H S v J S (1025/2016) [2019] ZAFSHC 2 (7 March 2019)

/ / Family Law, children, News, primary care


On or about 22 December 2016, the Honourable Justice Daffue J granted a decree of divorce in the unopposed motion court which included a deed of settlement pertaining to the care and residency of the two minor children born from the marriage which existed between the Applicant and Respondent.

At the time, the parties agreed that the children would stay for a week with the Applicant followed by a week with the Respondent and further arrangements were to be made in respect of holidays. In addition, the parties further agreed with the sentiments of the experts called to testify at the time that the shared primary care was a “wonderful idea”.  Since then, the Applicant remarried, resigned from her employment and resumed the role of a full time mother

On or about 30 November 2017 and after a history of nearly four years of joint primary care of the children, the Applicant launched an application in which she sought a variation to the deed of settlement on the basis that the children primarily reside with her. The Respondent opposed the application and filed a counter application in which he sought the primary care of the children.  

In her application, the Applicant alleged that she and the Respondent remained locked in conflict since the divorce as a result of the Respondent’s failure to overcome his feelings of resentment towards her. The Respondent disputed the alleged conflict and stated that he and the Applicant communicate almost daily regarding the children and that he had further put aside his resentment towards the Applicant.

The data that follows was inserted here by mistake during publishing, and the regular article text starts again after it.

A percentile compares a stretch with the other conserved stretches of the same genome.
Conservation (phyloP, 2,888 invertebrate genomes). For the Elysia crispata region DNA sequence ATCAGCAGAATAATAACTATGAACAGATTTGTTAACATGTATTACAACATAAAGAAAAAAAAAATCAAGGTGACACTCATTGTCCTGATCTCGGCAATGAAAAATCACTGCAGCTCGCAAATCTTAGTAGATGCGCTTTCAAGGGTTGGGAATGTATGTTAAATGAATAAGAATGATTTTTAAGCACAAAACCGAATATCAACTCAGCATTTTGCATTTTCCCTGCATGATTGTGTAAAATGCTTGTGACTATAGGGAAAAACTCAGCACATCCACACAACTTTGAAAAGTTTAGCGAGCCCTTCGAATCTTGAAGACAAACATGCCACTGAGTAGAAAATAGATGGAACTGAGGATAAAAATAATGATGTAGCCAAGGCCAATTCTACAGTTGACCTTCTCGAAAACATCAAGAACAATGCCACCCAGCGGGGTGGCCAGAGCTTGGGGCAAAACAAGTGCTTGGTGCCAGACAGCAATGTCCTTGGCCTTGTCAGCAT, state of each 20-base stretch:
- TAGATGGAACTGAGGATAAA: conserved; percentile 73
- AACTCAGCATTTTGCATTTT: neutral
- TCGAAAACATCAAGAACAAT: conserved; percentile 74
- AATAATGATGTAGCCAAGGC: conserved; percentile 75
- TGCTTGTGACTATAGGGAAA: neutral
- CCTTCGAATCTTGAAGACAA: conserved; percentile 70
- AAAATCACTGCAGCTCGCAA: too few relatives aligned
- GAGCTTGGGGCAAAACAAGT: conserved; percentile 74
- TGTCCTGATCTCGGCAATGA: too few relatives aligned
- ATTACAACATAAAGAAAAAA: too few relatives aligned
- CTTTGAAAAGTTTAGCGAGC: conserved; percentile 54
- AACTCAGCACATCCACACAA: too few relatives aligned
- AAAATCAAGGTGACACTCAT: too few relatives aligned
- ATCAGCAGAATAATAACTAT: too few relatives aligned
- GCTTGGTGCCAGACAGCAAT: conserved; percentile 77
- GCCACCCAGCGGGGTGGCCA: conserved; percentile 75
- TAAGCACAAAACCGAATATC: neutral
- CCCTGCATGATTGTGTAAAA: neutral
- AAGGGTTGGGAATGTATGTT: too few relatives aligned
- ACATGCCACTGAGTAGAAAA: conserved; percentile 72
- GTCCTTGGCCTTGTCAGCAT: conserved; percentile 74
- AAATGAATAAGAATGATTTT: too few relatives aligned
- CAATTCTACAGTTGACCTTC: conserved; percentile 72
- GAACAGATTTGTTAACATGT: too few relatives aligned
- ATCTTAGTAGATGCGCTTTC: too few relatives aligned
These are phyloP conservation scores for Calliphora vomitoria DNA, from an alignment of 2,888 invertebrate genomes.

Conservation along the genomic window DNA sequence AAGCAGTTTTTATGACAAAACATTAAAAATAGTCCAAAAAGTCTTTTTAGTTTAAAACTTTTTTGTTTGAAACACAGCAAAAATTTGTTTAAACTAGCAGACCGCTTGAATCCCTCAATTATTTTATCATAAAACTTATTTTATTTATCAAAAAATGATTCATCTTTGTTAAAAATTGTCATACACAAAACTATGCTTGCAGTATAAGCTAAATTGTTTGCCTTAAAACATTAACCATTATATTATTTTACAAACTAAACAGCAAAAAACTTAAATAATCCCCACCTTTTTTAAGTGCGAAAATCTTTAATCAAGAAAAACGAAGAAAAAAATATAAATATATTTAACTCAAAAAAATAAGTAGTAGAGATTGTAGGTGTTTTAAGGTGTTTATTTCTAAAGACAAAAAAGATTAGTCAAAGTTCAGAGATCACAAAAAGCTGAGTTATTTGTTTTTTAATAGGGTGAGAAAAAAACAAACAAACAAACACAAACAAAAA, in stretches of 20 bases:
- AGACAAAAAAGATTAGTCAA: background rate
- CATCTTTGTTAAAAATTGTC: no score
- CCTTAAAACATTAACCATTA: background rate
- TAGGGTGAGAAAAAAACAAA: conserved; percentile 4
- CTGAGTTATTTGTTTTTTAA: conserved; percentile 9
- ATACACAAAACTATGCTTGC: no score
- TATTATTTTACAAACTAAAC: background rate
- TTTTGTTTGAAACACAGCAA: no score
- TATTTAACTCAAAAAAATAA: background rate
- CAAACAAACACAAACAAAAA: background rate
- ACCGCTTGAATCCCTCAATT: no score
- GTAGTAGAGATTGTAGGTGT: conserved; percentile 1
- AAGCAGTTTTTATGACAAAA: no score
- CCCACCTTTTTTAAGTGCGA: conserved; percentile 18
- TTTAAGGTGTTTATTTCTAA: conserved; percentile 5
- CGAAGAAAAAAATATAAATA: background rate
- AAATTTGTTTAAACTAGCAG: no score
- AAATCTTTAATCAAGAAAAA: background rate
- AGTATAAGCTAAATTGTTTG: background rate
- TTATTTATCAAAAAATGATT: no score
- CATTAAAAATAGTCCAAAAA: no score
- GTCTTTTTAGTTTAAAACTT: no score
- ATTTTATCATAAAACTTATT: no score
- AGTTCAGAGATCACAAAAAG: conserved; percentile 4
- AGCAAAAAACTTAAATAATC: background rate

The court noted that during the weeks that the children stay with the Respondent, the Applicant collects them from school, provides them with lunch and afternoon care and assists them with their homework where-after the respondent picks them up after work. In practice, this in fact amounted to the Applicant being seen as the primary caregiver of the children on a daily basis from Monday to Friday.

Counsel for the Applicant submitted that the children required more stability and this could be achieved by the children living in one home in which they followed one set of disciplines instead of the current situation of two households with different routines, structures and disciplines.  The Honourable Justice Daffue J was of the opinion that such submission might have been valid and convincing had pertinent and material evidence in relation thereto been placed before the court.  

Counsel for the Defendant argued to the contrary and submitted that the Applicant sought a variation of the deed of settlement purely as a result of the present arrangements being inconvenient to her.


It was held that however good the intentions of the divorced parents may be, conflict will always be much greater in the case of joint primary care. In this case specifically, the presiding judge was of the view that after nearly four years, the children would be used to their circumstances and be coping well and as such it would not be in the best interests of the children to grant a variation of the deed of settlement. The application was dismissed and each party was liable for the payment of his/her costs of the application.


Courts will always act in the best interests of minor children

Written by Jayna Hira and Jenna Bentel

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